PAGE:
...U.S. Attorney General or a three-judge court in the United States District Court for the District of Columbia. See Shelby Cty. v. Holder , 570 U.S. 529, 133 S.Ct. 2612, 2620, 186 L.Ed.2d 651 (2013). The U.S. Attorney General precleared Alabama's 2003 voter ID law, including the positively i......
  • Can. Hockey LLC v. Tex. A&M Univ. Athletic Dep't, Civil Action No. 4:17-CV-181
    • United States
    • United States District Courts. 5th Circuit. United States District Courts. 5th Circuit. Southern District of Texas
    • September 4, 2020
    ...since the Supreme Court decided Georgia , it has only cited the case, in any capacity, three times. See Shelby Cty., Ala. v. Holder , 570 U.S. 529, 585, 133 S.Ct. 2612, 186 L.Ed.2d 651 (2013) (Ginsburg, J., dissenting); Haas v. Quest Recovery Servs., Inc. , 549 U.S. 1163, 127 S.Ct. 1121, 11......
  • United States v. Roof, 17-3
    • United States
    • United States Courts of Appeals. United States Court of Appeals (4th Circuit)
    • August 25, 2021
    ...and proportionality" test from City of Boerne v. Flores, 521 U.S. at 520, and the "current needs" test from Shelby County v. Holder, 570 U.S. 529, 542 (2013), apply to Thirteenth Amendment legislation. Specifically, he contends that those tests- created in the context of the Fourteenth and ......
  • Cause v. Rucho, No. 1:16–CV–1026
    • United States
    • United States District Courts. 4th Circuit. Middle District of North Carolina
    • January 9, 2018
    ...formula in 1965, as had the percentage of proposed voting changes facing objections from the Attorney General. Shelby Cty. v. Holder , 570 U.S. 529, 133 S.Ct. 2612, 2626, 186 L.Ed.2d 651 (2013). And of particular note, in its decision holding that the 2011 Plan constituted a racial gerryman......
  • Request a trial to view additional results
120 cases
  • Greater Birmingham Ministries v. Merrill, 2:15–cv–02193–LSC
    • United States
    • United States District Courts. 11th Circuit. United States District Court of Northern District of Alabama
    • January 10, 2018
    ...U.S. Attorney General or a three-judge court in the United States District Court for the District of Columbia. See Shelby Cty. v. Holder , 570 U.S. 529, 133 S.Ct. 2612, 2620, 186 L.Ed.2d 651 (2013). The U.S. Attorney General precleared Alabama's 2003 voter ID law, including the positively i......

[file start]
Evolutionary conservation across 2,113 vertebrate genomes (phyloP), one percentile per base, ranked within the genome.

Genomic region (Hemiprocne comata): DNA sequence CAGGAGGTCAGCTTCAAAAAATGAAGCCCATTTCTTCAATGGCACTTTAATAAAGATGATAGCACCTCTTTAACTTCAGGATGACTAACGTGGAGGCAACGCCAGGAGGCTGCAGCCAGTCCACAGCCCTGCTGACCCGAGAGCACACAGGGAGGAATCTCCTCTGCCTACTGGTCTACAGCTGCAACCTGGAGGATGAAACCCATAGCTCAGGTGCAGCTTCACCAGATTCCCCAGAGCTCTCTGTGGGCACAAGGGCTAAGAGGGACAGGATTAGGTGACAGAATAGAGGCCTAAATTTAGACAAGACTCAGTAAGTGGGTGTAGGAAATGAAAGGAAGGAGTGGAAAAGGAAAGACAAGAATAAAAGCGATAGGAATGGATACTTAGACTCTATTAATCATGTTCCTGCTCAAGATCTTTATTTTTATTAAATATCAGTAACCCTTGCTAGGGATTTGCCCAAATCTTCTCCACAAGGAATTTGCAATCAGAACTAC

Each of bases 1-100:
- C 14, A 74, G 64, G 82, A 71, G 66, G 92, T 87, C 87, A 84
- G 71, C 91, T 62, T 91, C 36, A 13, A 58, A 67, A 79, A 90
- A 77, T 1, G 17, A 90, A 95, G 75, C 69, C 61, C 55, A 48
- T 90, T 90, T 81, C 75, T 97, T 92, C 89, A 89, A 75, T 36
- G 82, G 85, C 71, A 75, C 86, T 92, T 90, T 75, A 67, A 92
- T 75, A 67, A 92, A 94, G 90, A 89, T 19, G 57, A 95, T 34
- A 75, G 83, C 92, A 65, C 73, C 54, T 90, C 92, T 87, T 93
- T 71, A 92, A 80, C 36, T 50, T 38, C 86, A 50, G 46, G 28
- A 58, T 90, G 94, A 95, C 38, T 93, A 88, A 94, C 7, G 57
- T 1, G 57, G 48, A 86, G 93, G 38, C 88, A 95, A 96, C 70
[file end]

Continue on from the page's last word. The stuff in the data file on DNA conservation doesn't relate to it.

• Can. Hockey LLC v. Tex. A&M Univ. Athletic Dep't, Civil Action No. 4:17-CV-181
    • United States
    • United States District Courts. 5th Circuit. United States District Courts. 5th Circuit. Southern District of Texas
    • September 4, 2020
    ...since the Supreme Court decided Georgia , it has only cited the case, in any capacity, three times. See Shelby Cty., Ala. v. Holder , 570 U.S. 529, 585, 133 S.Ct. 2612, 186 L.Ed.2d 651 (2013) (Ginsburg, J., dissenting); Haas v. Quest Recovery Servs., Inc. , 549 U.S. 1163, 127 S.Ct. 1121, 11......
  • United States v. Roof, 17-3
    • United States
    • United States Courts of Appeals. United States Court of Appeals (4th Circuit)
    • August 25, 2021
    ...and proportionality" test from City of Boerne v. Flores, 521 U.S. at 520, and the "current needs" test from Shelby County v. Holder, 570 U.S. 529, 542 (2013), apply to Thirteenth Amendment legislation. Specifically, he contends that those tests- created in the context of the Fourteenth and ......
  • Cause v. Rucho, No. 1:16–CV–1026
    • United States
    • United States District Courts. 4th Circuit. Middle District of North Carolina
    • January 9, 2018
    ...formula in 1965, as had the percentage of proposed voting changes facing objections from the Attorney General. Shelby Cty. v. Holder , 570 U.S. 529, 133 S.Ct. 2612, 2626, 186 L.Ed.2d 651 (2013). And of particular note, in its decision holding that the 2011 Plan constituted a racial gerryman......
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22 books & journal articles
  • Rights, Structure, and Remediation: The Collapse of Constitutional Remedies.
    • United States
    • Yale Law Journal Vol. 131 Nbr. 7, May 2022
    • May 1, 2022
    ...v. Reese, 92 U.S. 214, 220-21 (1875). (149.) HUQ, supra note 2, at 147-48. (150.) Id. at 147. (151.) See, e.g., Shelby Cnty. v. Holder, 570 U.S. 529, 554-55 (2013); Sec'y of Md. v. Joseph H. Munson Co., 467 U.S. 947, 965-68 (1984); Aptheker v. Sec'y of State, 378 U.S. 500, 515-16 (1964); Fi......
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  • POLITICAL TRUST, SOCIAL TRUST, AND JUDICIAL REVIEW.
    • United States
    • Constitutional Commentary Vol. 36 Nbr. 2, September 2021
    • September 22, 2021
    ...Clause nor by Section 5 of the Fourteenth Amendment). (107.) South Carolina v. Katzenbach, 383 U.S. 301 (1966); Shelby County v. Holder, 570 U.S. 529(2013). (108.) Voting Rights Act of 1965, Pub. L. No. 89-110 [section] 4, 79 Stat. 437, 438-39 (codified as amended in scattered sections of 4......